As the carriage 118 is moved forwardly, for example, the third portion 144 and leading edge of the flexible member 138 also move forwardly, with the length of the first fold 146 of the cover being shortened. At the same time, the upper portion 140 of the flexible member and corresponding portion of the cover lying thereover lengthens, which corresponds to a greater overall seat depth. Conversely, as the user moves the carriage 118 rearwardly, the drive member 158 moves the folded edge 148 rearwardly and thereby increases the length of the first fold 146 as the third portion 144 and leading edge of the flexible member are moved rearwardly, with a corresponding seat depth being reduced.
In an alternative embodiment, the rear edge of the cover or fabric is simply secured to the seat frame, tilt housing or other structure with an extensible, or stretchable tether, for example an elastic tether. For example, the tethers in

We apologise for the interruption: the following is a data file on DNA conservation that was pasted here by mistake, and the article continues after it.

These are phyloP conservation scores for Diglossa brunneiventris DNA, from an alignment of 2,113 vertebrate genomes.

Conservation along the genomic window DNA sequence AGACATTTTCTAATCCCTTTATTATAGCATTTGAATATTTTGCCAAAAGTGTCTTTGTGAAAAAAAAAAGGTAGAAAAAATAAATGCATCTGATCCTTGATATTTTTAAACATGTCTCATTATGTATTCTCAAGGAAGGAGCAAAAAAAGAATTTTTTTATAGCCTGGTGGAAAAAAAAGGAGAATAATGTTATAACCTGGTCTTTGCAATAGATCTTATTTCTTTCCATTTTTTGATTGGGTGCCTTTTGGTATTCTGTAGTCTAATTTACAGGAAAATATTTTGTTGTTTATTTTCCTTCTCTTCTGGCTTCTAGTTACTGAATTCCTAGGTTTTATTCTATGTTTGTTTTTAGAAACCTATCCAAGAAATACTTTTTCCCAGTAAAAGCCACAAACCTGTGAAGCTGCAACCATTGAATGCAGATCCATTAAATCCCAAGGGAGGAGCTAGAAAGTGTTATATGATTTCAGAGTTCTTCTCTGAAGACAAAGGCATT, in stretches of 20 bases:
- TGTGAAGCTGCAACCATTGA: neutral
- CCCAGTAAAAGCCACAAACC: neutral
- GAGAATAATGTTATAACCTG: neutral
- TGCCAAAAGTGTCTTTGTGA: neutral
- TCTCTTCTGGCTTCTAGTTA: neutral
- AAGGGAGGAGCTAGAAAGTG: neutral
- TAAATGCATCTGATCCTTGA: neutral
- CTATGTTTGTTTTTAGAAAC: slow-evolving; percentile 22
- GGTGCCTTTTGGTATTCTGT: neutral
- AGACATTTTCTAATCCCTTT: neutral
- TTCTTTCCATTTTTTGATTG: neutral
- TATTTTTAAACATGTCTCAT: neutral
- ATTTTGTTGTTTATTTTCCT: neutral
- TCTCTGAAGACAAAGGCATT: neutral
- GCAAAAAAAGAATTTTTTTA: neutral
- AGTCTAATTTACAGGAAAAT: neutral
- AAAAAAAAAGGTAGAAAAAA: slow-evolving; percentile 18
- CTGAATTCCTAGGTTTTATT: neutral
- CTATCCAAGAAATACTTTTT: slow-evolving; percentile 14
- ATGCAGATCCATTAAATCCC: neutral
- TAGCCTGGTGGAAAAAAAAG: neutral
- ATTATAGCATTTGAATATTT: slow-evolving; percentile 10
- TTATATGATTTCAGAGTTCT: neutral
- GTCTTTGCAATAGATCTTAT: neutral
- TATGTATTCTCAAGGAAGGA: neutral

The flexible strips 162, along with the stepped leading edge 122 of the carriage, provides a varied suspension force for the user's thighs. In particular, at the region where the steps 128 are formed most rearwardly, the corresponding strips 162 of the flexible member are allowed a greater amount of deflection in response to the weigh of the user. These steps 128 and strips are generally aligned with the longitudinally extending thighs of the user. Conversely, the flexible member 138 is more rigidly supported along the lateral centerline at the step 126, and at the outermost lateral positions at steps 130, due to the steps 126, 130 having a greater forward extent.
The cover 56 can be secured to the rear and front seat frames, as well as the flexible member, with a carrier member 164, shown in
As shown in
A back support bracket 172 also includes a pair of forwardly extending pivot arms 174 that are pivotally connected to the tilt control housing at the fourth pivot axis 96. The pivot arms also each have an arcuate slot 176 (or track) that are aligned with the slots 171 in the seat bracket. A forward stop member 178 (or guide) extends through the slots and is secured to the tilt control housing. The brackets 166, 172 pivot about the fourth pivot axis 96, with the stop member 178 engaging a bottom of the slots 171, 176 to limit the forward pivoting or tilting of the seat and back in an upright, normal position as shown in